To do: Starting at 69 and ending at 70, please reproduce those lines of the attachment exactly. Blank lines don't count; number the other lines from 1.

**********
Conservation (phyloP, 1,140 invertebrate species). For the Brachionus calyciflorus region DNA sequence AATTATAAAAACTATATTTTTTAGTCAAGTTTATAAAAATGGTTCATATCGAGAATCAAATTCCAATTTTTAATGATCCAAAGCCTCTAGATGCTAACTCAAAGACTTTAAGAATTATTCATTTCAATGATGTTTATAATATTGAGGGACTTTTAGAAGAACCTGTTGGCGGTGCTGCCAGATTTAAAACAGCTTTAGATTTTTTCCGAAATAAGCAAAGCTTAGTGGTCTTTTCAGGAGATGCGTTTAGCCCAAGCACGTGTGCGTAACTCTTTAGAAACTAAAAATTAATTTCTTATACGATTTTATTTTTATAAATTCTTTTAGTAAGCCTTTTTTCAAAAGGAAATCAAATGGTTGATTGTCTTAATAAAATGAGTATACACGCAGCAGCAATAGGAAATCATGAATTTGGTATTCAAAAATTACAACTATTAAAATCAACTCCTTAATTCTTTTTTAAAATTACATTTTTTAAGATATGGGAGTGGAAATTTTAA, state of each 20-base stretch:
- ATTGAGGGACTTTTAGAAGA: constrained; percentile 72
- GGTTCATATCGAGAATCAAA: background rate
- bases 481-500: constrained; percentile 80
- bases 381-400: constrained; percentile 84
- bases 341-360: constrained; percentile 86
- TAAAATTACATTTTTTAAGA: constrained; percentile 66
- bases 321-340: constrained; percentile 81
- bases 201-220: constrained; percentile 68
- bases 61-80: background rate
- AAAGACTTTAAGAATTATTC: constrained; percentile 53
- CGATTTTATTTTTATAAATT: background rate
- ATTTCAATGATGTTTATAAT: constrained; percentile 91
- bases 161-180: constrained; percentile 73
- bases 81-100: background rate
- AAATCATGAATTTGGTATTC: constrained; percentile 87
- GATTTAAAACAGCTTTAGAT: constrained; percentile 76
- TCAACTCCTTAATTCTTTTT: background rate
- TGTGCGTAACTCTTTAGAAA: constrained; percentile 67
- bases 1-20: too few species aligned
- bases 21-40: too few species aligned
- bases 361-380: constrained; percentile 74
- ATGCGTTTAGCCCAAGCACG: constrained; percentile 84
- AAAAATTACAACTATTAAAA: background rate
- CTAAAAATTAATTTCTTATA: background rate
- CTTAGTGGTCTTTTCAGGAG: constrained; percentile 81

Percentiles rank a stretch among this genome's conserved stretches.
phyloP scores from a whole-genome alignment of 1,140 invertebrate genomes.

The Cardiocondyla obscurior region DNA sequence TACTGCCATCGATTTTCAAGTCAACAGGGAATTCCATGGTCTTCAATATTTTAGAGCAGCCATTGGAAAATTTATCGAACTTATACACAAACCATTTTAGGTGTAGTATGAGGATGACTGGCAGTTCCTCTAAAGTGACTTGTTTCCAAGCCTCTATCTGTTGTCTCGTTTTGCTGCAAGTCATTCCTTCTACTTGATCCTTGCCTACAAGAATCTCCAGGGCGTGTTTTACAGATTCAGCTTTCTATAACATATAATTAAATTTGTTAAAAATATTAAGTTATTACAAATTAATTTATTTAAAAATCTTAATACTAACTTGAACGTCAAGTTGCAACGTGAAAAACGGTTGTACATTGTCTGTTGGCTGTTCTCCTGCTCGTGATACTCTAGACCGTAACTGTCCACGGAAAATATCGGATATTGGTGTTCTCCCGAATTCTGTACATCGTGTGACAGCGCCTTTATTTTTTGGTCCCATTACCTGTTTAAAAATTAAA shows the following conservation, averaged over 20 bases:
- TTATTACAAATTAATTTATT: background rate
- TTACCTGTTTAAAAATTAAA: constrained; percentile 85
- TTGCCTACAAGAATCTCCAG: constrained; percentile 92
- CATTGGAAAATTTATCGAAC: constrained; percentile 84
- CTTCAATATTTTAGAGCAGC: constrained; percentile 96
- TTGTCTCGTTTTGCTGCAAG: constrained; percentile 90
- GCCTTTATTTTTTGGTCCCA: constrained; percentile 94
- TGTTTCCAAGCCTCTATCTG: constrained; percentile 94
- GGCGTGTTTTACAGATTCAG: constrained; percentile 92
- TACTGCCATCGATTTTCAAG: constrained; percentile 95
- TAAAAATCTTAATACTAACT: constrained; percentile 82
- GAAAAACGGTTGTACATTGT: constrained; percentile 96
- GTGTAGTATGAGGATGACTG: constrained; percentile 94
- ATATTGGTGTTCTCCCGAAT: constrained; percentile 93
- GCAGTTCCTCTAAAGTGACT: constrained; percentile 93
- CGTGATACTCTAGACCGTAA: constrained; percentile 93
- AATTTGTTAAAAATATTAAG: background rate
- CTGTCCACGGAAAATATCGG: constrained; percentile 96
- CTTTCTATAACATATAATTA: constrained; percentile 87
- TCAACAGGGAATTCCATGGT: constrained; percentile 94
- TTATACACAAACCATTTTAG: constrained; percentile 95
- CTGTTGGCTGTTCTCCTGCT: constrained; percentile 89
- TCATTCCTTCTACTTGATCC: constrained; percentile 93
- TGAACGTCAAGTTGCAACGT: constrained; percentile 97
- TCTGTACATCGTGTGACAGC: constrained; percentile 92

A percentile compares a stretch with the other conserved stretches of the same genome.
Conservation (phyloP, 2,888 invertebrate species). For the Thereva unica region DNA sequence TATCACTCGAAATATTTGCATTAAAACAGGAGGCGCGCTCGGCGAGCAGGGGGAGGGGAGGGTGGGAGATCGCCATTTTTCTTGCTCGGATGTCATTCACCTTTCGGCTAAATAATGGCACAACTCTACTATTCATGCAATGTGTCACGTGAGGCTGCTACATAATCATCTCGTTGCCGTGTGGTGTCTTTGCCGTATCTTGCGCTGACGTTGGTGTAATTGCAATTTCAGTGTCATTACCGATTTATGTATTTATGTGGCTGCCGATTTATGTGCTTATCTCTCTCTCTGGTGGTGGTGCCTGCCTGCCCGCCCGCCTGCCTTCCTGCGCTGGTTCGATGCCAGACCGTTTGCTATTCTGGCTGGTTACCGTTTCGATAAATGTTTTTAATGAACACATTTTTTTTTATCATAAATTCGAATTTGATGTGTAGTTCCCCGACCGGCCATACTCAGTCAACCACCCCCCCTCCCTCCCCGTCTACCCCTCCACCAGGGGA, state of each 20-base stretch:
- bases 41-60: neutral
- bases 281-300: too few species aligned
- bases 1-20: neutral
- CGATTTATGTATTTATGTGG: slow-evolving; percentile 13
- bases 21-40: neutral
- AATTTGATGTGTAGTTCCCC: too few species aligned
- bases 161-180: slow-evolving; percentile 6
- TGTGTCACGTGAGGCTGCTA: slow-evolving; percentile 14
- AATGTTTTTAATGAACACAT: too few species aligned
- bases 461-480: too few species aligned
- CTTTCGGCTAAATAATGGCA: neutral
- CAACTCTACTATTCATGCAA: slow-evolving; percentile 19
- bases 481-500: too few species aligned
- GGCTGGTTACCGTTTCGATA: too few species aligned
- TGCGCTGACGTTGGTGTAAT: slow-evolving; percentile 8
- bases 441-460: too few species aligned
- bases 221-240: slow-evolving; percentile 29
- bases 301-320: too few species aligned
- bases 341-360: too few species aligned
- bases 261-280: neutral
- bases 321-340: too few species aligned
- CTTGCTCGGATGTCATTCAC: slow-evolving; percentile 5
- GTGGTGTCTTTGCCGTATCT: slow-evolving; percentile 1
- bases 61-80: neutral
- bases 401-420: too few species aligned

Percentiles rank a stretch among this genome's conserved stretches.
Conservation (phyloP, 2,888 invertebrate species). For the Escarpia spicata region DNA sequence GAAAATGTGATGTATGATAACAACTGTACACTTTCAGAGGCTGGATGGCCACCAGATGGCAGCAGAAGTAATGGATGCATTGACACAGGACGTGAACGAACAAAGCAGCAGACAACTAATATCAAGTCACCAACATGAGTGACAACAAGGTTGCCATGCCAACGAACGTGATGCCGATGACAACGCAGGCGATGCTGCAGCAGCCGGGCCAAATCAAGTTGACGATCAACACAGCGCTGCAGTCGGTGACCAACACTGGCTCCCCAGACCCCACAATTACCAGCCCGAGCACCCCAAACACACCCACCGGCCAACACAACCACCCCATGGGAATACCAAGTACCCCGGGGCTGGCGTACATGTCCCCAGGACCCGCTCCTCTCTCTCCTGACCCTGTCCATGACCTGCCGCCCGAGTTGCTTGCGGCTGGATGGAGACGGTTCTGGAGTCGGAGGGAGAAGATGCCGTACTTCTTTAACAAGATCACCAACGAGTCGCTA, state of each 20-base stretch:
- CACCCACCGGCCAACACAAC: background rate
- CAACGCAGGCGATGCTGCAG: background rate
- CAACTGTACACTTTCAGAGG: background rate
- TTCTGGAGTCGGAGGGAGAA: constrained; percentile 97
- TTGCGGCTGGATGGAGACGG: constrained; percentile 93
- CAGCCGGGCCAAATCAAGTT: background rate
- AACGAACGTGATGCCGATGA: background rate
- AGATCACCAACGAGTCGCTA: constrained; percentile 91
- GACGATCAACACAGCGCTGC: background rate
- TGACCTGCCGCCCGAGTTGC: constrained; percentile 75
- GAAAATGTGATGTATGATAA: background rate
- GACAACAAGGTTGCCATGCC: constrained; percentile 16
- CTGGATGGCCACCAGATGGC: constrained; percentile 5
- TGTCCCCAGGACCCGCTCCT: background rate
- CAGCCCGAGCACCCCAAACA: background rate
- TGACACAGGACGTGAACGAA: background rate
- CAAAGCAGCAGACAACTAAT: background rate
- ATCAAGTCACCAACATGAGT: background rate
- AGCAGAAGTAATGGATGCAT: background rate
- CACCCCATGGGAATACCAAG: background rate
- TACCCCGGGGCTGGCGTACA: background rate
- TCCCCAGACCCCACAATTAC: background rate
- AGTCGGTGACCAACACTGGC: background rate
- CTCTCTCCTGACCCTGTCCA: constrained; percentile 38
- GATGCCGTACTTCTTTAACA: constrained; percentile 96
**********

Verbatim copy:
- bases 481-500: too few species aligned
- GGCTGGTTACCGTTTCGATA: too few species aligned